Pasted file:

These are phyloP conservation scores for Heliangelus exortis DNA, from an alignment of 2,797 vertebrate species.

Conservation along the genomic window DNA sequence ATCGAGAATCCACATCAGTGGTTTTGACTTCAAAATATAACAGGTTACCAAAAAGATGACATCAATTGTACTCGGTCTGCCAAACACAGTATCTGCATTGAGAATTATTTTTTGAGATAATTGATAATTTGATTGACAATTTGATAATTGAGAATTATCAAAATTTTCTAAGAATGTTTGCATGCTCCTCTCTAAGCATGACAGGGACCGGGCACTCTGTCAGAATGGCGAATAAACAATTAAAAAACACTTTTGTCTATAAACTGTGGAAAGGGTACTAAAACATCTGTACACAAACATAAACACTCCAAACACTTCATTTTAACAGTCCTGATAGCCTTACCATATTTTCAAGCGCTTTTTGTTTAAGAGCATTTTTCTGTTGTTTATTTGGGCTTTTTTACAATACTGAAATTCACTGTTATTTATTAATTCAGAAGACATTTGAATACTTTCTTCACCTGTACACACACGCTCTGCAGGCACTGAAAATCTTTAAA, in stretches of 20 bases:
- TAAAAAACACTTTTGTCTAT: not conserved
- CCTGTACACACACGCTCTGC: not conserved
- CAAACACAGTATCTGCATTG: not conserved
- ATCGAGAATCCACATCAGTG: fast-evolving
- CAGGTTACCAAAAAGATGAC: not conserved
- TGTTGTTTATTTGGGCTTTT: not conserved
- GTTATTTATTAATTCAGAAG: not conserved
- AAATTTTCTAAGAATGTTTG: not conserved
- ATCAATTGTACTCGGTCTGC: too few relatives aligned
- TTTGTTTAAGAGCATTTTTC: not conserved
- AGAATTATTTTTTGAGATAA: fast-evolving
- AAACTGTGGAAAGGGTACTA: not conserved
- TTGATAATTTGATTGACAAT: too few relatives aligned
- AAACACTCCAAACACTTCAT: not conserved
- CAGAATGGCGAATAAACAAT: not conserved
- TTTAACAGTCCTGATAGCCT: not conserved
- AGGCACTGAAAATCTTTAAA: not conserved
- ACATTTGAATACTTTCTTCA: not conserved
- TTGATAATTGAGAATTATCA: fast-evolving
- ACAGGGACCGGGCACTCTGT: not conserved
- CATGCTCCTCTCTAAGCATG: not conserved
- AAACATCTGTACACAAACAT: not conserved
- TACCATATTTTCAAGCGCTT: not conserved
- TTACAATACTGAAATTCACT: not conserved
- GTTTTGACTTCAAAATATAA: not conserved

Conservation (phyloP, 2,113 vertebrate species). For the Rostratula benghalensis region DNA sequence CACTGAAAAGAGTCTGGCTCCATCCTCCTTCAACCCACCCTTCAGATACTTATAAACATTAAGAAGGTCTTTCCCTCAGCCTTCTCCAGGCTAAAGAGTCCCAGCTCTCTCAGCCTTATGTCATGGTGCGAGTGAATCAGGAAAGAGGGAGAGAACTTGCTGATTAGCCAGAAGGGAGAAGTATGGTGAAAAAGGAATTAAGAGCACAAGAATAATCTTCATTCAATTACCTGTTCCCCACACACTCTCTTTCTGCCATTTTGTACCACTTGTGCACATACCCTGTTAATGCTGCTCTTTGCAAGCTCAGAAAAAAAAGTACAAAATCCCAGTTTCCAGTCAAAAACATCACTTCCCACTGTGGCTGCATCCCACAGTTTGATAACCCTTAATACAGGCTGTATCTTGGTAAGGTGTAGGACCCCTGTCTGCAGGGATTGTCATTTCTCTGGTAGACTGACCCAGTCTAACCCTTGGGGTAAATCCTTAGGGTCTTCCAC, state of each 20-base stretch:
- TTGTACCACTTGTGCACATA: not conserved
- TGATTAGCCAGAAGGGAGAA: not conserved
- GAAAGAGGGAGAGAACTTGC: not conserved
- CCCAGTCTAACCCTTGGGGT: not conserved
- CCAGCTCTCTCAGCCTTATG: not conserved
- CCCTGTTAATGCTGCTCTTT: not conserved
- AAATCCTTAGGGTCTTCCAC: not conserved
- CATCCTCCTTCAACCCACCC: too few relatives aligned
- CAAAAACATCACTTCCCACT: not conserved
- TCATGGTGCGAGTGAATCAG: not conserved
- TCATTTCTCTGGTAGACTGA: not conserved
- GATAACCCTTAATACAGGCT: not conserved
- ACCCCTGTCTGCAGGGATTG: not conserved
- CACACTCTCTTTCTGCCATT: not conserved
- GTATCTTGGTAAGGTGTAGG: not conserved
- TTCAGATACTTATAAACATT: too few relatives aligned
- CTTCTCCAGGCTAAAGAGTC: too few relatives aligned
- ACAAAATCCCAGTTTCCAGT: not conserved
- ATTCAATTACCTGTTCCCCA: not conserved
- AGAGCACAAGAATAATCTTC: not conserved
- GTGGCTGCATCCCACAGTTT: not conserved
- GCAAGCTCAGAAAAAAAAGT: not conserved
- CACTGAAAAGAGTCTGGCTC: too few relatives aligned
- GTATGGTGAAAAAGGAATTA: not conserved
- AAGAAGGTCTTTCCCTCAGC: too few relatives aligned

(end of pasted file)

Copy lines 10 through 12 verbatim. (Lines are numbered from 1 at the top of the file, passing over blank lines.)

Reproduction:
- AAATTTTCTAAGAATGTTTG: not conserved
- ATCAATTGTACTCGGTCTGC: too few relatives aligned
- TTTGTTTAAGAGCATTTTTC: not conserved